Electrolyte supplementation on keto is something to be aware of. Forcing our metabolism to burn fat over sugar through carbohydrate restriction on a keto diet, changes the way our bodies process electrolytes and water.
After learning how to set macros on keto, regulating your electrolytes is the next step in a well-designed ketogenic diet.
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What are the effects of a Ketogenic Diet on Electrolytes?
Keto dieters often notice their weight goes down after a few days of adapting to a ketogenic diet. With fewer carbs in the diet, we produce less insulin and deplete glycogen stores from the liver. Our bodies retain three grams of water for each one gram of glycogen. After glycogen is depleted and our kidneys dump the corresponding water weight, we experience an initial weight drop on the scale. This is just water weight, usually, no fat has been lost just yet.
We must be careful because as the kidneys flush out the water, important electrolytes can go too!
Sodium, magnesium, and potassium are the main electrolytes relevant to a ketogenic diet. These three specific nutrients play an important role in our energy production, neurological function, temperature control, heartbeat, and muscle contraction.
Symptoms of electrolyte deficiency include:
- Leg or other muscles cramps, Charlie horses at night
- Heart palpitations or racing heart
- Feeling shaky, dizzy or weak, lightheaded
- Headaches or migraines
- Constipation and bloating
Many of these symptoms are signs of what is termed “keto flu”, which may occur during the first few days of keto adapting. No one needs to suffer the keto flu! All of these situations are completely avoidable and easily remedied by self-monitoring electrolyte regulation.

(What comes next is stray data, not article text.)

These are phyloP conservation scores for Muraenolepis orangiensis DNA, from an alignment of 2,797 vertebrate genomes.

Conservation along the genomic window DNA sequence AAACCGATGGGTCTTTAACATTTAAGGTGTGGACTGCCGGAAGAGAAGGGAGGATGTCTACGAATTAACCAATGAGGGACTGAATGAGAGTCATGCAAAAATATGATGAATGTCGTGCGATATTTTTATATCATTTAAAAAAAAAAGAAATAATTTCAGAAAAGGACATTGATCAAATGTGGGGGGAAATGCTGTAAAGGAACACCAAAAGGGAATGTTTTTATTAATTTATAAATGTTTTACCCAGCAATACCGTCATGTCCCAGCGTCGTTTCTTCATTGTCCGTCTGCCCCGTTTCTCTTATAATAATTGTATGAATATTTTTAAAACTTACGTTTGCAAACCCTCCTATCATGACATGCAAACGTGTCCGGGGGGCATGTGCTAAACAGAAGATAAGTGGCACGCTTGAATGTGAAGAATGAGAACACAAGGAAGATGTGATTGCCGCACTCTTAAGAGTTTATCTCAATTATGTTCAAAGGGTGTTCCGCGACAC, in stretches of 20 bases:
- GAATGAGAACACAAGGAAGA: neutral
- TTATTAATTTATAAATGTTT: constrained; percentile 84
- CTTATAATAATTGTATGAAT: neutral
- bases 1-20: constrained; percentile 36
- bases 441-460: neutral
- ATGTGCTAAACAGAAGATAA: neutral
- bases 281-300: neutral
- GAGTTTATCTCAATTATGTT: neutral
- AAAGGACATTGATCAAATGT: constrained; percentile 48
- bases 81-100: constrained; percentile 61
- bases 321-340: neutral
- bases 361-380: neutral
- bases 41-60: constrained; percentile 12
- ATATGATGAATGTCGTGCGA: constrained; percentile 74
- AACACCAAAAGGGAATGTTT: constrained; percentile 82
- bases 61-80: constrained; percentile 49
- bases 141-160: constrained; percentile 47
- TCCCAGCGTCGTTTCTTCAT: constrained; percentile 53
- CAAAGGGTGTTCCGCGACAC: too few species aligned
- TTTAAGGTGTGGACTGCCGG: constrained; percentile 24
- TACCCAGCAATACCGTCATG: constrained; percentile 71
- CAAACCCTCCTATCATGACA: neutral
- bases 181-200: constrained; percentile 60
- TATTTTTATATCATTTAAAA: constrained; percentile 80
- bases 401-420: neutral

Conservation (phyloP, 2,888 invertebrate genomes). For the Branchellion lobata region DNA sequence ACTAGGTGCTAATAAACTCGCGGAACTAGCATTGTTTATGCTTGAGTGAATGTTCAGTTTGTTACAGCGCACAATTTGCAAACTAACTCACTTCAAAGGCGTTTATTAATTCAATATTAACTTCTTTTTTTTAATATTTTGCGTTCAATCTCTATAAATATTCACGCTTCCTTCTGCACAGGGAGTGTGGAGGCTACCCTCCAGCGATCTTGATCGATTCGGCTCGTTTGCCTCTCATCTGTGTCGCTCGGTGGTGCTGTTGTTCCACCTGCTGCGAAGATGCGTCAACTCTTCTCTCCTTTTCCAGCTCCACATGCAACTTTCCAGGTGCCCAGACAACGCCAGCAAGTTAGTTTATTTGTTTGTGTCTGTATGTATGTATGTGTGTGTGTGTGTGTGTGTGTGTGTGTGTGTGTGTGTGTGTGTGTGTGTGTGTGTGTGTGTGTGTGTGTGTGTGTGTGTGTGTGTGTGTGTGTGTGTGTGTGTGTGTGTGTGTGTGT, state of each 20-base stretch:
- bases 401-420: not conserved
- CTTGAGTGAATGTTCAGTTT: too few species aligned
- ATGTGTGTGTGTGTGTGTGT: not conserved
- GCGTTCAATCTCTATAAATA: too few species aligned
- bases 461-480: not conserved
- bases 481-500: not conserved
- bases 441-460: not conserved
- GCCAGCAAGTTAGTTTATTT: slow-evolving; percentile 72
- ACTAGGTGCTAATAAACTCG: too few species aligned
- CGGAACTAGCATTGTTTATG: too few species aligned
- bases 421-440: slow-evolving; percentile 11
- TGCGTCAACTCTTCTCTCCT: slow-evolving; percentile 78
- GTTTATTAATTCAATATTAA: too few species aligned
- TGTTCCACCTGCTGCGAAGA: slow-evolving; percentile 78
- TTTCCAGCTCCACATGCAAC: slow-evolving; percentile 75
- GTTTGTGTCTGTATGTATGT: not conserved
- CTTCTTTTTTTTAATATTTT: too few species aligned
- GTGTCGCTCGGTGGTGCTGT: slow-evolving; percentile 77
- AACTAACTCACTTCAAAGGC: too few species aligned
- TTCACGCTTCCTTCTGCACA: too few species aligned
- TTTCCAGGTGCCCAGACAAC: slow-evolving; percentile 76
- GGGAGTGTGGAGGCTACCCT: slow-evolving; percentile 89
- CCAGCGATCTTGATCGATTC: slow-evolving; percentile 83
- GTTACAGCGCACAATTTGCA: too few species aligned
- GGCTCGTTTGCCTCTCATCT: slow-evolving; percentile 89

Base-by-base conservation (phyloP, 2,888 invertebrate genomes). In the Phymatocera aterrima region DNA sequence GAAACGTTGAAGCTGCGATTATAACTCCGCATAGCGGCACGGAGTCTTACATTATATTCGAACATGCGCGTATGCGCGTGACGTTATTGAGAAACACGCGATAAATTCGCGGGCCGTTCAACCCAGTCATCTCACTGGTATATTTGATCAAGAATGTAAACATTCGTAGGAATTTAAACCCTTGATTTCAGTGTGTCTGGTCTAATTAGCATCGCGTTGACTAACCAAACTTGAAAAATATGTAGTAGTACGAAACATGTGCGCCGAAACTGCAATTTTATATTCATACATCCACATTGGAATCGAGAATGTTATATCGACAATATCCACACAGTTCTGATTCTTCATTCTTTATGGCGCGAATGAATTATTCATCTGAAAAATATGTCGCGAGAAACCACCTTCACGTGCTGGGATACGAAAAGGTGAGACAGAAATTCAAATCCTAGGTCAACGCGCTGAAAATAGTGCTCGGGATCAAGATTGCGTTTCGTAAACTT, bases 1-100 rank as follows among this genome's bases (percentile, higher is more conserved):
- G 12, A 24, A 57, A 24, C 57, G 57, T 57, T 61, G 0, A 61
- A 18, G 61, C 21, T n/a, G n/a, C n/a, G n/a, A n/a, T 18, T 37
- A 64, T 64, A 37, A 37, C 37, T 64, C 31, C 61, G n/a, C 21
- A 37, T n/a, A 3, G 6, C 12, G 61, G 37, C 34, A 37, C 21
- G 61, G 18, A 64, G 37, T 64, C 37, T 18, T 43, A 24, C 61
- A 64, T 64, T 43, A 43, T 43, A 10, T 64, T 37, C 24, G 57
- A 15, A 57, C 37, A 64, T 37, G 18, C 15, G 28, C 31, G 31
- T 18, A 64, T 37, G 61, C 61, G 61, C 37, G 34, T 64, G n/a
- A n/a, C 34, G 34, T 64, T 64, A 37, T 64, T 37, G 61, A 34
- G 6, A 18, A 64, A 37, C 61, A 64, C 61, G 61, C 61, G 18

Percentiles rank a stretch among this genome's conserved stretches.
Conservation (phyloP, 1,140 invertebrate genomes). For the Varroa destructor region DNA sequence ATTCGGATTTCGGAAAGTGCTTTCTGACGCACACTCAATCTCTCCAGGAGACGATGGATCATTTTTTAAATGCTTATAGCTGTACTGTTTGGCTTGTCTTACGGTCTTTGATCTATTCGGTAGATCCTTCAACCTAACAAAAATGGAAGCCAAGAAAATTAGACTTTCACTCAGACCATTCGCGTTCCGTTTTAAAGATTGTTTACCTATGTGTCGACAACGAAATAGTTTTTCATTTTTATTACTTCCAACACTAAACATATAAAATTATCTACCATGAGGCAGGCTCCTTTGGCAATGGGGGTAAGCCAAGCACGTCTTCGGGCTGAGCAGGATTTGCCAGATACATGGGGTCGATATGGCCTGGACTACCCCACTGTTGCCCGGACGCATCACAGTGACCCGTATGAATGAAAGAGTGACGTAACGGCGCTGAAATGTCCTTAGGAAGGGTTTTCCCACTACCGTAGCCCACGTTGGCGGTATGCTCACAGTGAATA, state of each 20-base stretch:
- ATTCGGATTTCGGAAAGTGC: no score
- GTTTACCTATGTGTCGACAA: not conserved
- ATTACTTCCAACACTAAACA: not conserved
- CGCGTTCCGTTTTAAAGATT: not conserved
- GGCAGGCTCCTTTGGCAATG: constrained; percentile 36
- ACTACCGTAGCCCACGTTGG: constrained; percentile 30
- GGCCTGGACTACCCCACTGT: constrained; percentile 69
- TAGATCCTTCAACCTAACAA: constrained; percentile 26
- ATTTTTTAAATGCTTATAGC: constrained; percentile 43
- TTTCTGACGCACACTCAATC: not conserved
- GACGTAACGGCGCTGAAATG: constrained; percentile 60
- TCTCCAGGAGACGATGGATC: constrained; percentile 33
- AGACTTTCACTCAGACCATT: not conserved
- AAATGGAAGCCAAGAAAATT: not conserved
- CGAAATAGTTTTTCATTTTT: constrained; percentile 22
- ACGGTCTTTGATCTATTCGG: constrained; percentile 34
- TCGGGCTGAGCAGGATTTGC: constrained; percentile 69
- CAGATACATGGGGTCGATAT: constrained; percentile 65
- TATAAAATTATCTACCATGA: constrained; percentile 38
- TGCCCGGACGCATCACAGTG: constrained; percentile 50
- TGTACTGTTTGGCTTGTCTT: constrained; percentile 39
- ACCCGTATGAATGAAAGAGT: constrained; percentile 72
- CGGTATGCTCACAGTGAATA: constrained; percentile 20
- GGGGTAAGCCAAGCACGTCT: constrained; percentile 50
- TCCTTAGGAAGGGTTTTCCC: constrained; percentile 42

Is the adaptation period worth it? Learn about the benefits of a ketogenic diet and find out.
If you’re struggling getting through the first few days, continue reading The Secret to an Easy Keto Adaptation for additional clarity.
Electrolytes on a Carnivore Diet
Electrolyte imbalance also happens on a carnivore diet, so if you’re eating zero-carb, take note of this information as well!
Salt is so important on a ultra-low carb animal-based diet that it is included in the top three things to eat on a carnivore diet: meat, water, salt.
Is Electrolyte Supplementation on Keto Necessary?
Electrolytes are important nutrients, similar to a fourth “macro”. Strive to get them from food based sources as much as possible. If you feel symptoms of low electrolytes, employ proper supplementation as needed.
The initial adaptation period is the most important time to monitor electrolytes. The longer we use a ketogenic diet, the better our bodies will adapt and learn to regulate electrolytes levels on its own.
The most important electrolyte to consider, especially when symptoms of fatigue, lethargy, weakness, and headaches occur.
How to supplement? Aim for 5,000-7,000 mg of salt daily, up to 3 teaspoons. Add it all to your meal or toss it back like a vitamin pill and drink some water. Take an extra ¼ or ½ teaspoon of salt around intense work outs, hot yoga sessions, heat exposure and other situations in which you sweat a lot.
Listen to our podcast Episode 144: Eat. All. The. Salt for more.
Used throughout the whole body; consider if experiencing symptoms like muscle cramping and twitching, constipation, headaches, or poor sleep.
Food sources: pumpkin seeds, mackerel, cacao, and avocado
In most cases dietary potassium is sufficient. Consider supplementing on an as-needed basis if heart palpitations or heightened awareness of heartbeat persists.
Food sources: avocado, mushrooms, salmon, and meat
How to supplement? 1/8th teaspoon 2x daily of potassium citrate.
Are you clear on your food choices? Learn what and what not to eat on a ketogenic diet.